The Department of Labor (DOL) in May issued new overtime rules affecting small businesses and their employees, including those in the home health care industry and other health care providers, which are now set to go into effect December 1. Medicaid-funded home care providers for individuals with disabilities or facilities with 15 beds or fewer, however, are exempt from implementing the new rule until March 17, 2019.
The new federal regulations are expected to affect 4.2 million workers, with many business owners now scrambling to ensure compliance. The regulations nearly double the threshold – from $455 to $913 a week – under which salaried workers must be paid overtime. The higher level, according to DOL, is intended to offset inflation, which has eroded the old limits. In annual pay terms, it rises to $47,476 from $23,660. But there won’t be a blanket increase for all workers whose pay falls below the new threshold — federal regulations specifically exempt some employees like computer programmers and office workers from having to be paid overtime. Modern Health estimates that among health care workers the rule most likely will affect medical and pharmacy technicians, medical and physical therapist assistants, nurses, and paramedics. DOL estimates that the rule will directly affect about 200,000 hospital workers and 300,000 non-hospital health care workers.
Many small businesses were hoping Congress might put the regulations on hold or a federal court would take a similar step in response to a lawsuit filed by a coalition of 21 states (Alabama, Arizona, Georgia, Indiana, Iowa, Kansas, Kentucky, Louisiana, Maine, Michigan, Mississippi, Nebraska, New Mexico, Ohio, Oklahoma, South Carolina, Texas, Utah, and Wisconsin) seeking to block the legislation. But there has been no movement in this area and the new regulations take effect next month. Other businesses didn’t even realize the law was changing.
When the proposed changes were first made in June 2015, nearly 300,000 comments from businesses, employees, and other interested parties were sent to the DOL expressing concern that these changes did not take into account the varying costs of living across states, which greatly impacts compensation rates. Many business owners also expressed concern that they would not be able to comply with the rule if implemented, or that it would cause businesses to close or lay off employees.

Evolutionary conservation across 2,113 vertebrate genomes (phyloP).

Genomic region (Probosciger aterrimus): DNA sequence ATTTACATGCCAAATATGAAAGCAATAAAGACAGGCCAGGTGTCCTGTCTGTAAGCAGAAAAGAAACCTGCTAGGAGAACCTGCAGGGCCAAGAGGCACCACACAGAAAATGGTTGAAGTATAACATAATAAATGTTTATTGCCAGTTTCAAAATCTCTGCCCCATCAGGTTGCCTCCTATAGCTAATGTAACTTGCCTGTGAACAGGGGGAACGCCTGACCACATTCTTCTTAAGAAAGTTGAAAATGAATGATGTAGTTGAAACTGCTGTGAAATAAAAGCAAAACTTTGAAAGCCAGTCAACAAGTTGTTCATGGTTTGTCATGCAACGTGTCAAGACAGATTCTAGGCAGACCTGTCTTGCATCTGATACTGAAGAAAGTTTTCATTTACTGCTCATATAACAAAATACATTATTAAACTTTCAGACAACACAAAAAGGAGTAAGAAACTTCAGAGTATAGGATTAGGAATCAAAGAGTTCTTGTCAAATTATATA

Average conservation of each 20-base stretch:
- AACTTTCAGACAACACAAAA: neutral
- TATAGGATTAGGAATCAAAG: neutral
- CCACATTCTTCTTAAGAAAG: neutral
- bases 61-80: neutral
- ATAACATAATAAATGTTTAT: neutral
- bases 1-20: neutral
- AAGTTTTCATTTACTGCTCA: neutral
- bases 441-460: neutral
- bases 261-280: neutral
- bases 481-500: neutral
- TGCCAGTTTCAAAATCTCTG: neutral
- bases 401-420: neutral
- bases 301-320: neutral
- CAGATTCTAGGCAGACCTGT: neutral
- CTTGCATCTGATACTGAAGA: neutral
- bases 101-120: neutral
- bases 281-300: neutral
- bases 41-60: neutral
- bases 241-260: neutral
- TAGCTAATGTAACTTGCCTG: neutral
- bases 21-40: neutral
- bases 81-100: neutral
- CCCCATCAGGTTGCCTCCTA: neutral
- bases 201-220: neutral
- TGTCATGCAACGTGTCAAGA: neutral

Complying with the New Rules
Businesses looking to comply with the law without seeing their labor costs spike are now implementing certain steps. For example, for employees whose salaries are close to the $47,476 threshold, businesses may choose to give them small raises to keep them exempt. Others are switching salaried staffers to hourly pay and keeping a close eye on their schedules to avoid running up big overtime bills. In some workplaces, owners may redistribute some tasks so no one has to work past the end of a shift.
The most important step is to speak openly with employees about the regulations and the impact they’ll have on everyone — the workers and the company. Businesses need to let staffers know they have to comply with the law and also keep companies healthy, explains Rob Wilson, president of HR company Employco, in a recent article published by the Associated Press.
“Employees are going to be mad at the owner or supervisor, not the government,” Wilson says. “There needs to be education about what the law is.”
About Caitlin Morgan
Caitlin Morgan specializes in helping insurance agents secure insurance solutions for clients in the home health care industry as well as for nursing homes, assisted living facilities, and other medical facilities. Our solutions include Employment Practices Liability Insurance (EPLI) coverage among our portfolio of products, which is critical in today’s ever-changing regulatory workplace environment. For more information about our solutions for home health care and other medical facilities, give us a call at 877.226.1027.